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John Carapret Galstaun Vs. Syed Mahammad HusaIn Choudhury - Court Judgment

LegalCrystal Citation
SubjectCivil
CourtKolkata
Decided On
Reported inAIR1932Cal627,140Ind.Cas.732
AppellantJohn Carapret Galstaun
RespondentSyed Mahammad HusaIn Choudhury
Cases ReferredMadhu Sudan Choudhuri v. Mt. Chandrabati A.I.R.
Excerpt:
- .....it.6. it is admitted that there is in the office of the judgment-debtor a book which contains the processes served on his officers, (vide evidence of p. w. 4 kazi muzafar ali), but it has not been produced. it is true that the identifier or any witness to the service has not been examined but in view of the fact that there was no attempt to get a false return of service as regards the first notice, that the address which was wrong was amended and that the court eventually held that the amended notice was duly served, we think the denial of roshan ali uncorroborated by any other evidence is not enough for us to hold that the notice was not served in the manner stated in the return. we think it was equally open to the judgment-debtor to call the alleged witnesses to the service or at.....
Judgment:

1. This is an appeal by the decree-holder, auction purchaser, from an order setting aside a sale, held in execution of his decree, under Order 21, Rule 90 and Section 47 of the Code. The decree was a money decree for Rs. 14,000 odd passed on 28th January 1921, and at the date of the execution, namely 5th October 1926, amounted to over Rs. 16,000. The sale in execution took place on 17th May 1927, the price fetched being Rs. 8,200. On 30th August 1928 the judgment debtor applied under Order 21, Rule 90 and Section 47 of the Code to set aside the sale. In the application it was alleged that none of the requisite processes were served, that they had all been fraudulently suppressed, and that by means of such fraud, the decree holder had succeeded in purchasing the properties which are valued at Rs. 25,000 for the inadequate price mentioned above. The Subordinate Judge arrived at the following findings. That the properties sold were worth not less than Rs. 25,000 and that the price fetched at the sale was inadequate and caused loss to the judgment-debtor; that all processes were fraudulently suppressed; that the publication in the newspaper Charumihir was only on 3rd May 1927 while the date of sale was 16th May 1927 and so the interval was too short; that the judgment-debtor had knowledge of the sale early in Asarh 1335, i.e., June 1928, but as the notice under Order 21, Rule 22, Civil P.C. was not served, the sale was a nullity, and the rule of limitation was three years, the case being governed by Section 47 of the Code and Article 181, Lim. Act. On these findings the Subordinate Judge has set aside the sale.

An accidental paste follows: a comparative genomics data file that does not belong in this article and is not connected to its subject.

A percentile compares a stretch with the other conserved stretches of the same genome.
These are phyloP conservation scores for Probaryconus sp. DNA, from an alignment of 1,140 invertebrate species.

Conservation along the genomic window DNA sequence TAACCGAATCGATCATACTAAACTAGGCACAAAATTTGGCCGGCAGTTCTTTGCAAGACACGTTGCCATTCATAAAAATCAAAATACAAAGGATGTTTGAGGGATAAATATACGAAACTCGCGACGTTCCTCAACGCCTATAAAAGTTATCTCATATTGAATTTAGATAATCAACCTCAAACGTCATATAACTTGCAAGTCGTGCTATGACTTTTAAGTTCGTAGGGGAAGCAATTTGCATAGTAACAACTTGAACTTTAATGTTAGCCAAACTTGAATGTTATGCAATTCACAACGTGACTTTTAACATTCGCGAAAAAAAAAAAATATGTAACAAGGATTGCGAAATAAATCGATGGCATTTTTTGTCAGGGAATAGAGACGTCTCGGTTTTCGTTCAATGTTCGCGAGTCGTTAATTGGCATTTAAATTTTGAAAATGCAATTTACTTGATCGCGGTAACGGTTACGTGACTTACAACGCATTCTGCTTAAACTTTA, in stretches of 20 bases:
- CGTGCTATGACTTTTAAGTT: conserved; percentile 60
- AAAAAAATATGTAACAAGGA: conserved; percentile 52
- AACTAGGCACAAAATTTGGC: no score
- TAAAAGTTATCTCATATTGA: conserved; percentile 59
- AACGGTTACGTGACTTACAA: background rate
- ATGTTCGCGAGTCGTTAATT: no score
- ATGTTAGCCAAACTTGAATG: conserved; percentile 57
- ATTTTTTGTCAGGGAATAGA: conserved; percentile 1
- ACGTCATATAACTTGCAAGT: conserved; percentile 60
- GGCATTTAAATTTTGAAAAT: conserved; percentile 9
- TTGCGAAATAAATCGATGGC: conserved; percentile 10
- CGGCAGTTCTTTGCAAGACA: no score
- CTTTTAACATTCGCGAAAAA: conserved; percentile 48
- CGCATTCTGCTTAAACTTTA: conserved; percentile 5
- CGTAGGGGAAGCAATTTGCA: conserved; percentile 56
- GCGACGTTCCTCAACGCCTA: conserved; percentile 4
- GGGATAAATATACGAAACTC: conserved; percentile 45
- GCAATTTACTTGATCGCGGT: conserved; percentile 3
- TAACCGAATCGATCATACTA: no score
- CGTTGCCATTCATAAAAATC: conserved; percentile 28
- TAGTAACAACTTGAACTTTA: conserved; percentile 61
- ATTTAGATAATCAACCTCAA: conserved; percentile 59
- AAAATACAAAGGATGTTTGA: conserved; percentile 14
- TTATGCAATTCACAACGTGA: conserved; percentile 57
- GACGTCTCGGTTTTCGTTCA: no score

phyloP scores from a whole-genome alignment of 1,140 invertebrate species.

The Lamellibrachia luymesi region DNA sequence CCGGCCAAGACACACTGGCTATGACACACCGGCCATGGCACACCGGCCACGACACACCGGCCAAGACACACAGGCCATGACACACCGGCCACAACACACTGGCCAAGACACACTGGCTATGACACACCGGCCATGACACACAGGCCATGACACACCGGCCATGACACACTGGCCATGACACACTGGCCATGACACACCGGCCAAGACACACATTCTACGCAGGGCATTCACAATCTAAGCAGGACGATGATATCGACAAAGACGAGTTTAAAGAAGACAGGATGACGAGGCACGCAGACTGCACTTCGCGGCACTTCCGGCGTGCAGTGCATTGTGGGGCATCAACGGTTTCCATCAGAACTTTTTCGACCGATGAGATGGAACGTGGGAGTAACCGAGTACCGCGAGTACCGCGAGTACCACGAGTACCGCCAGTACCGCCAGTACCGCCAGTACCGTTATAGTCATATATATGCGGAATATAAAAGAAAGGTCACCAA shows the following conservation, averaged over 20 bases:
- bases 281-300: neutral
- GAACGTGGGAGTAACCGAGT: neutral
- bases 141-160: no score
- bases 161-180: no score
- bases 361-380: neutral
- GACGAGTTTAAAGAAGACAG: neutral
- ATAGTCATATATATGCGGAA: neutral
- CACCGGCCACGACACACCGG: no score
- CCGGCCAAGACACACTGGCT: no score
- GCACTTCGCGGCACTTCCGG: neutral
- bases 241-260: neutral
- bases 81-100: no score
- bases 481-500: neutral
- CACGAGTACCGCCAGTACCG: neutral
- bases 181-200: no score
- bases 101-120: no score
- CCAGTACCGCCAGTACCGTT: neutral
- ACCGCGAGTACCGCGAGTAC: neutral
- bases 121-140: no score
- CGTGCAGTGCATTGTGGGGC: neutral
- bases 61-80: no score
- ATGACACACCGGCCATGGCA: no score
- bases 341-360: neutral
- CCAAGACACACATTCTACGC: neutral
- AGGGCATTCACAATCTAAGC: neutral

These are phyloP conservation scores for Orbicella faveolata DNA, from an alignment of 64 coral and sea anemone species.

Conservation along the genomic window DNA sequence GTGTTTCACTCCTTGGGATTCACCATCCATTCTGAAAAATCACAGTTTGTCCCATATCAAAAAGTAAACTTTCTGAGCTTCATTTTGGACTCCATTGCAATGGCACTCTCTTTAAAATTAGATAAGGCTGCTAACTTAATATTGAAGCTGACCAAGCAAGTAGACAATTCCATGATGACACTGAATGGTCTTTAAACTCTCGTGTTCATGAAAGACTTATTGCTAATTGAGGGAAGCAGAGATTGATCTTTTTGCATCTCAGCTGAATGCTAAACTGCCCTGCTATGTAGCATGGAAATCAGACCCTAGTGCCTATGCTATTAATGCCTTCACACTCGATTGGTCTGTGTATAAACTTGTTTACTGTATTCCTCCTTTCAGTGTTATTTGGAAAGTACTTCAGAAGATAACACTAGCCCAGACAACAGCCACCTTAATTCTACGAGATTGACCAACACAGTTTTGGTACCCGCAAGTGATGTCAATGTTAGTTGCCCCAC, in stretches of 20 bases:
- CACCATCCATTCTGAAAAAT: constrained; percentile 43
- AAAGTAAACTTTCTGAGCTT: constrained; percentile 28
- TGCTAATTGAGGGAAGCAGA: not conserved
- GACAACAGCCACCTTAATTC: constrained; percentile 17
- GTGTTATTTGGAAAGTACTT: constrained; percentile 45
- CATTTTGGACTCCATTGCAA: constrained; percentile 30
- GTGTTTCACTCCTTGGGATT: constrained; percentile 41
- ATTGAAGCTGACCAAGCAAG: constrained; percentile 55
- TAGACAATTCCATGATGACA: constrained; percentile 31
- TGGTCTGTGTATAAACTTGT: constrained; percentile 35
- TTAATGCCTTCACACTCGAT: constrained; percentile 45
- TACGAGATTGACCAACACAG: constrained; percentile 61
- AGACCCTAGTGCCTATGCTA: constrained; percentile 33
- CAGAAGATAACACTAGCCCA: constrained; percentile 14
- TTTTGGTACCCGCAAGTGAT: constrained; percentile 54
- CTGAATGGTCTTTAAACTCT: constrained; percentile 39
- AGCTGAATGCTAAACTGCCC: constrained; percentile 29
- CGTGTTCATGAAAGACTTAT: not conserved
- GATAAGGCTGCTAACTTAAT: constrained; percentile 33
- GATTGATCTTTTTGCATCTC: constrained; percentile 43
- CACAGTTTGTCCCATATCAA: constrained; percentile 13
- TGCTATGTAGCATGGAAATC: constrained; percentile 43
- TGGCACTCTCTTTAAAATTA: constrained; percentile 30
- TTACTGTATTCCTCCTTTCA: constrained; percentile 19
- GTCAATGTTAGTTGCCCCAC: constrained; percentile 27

2. As regards the value of the properties we see no reason to dissent from the opinion which the Subordinate Judge has expressed. The evidence, so far as the question of value is concerned, is practically one sided; and while we are not prepared to accept the exaggerated valuation which has been endeavoured to be made out by the judgment-debtor's witnesses we do not think that Rs. 25,000 is an over-estimate, at least upon the materials that are on the record. The judgment-debtor however had ample opportunities while the case was pending in the Court below as also since the date on which we heard this appeal and till now to find a purchaser for the amount of the decretal dues, but he has failed, though when examined as a witness in this case on 11th May 1929 he said:

Anyone will pay Rs. 15,000 for the properties sold. I have not so much cash money to spare.

3. There is therefore difficulty in finding a purchaser for Rs. 16,000 or so. On the whole however it is clear that the price fetched was not adequate and it must be held that the judgment-debtor has suffered substantial injury on account of inadequacy of price. On the question of the service of the processes the finding of the Subordinate Judge is in these words: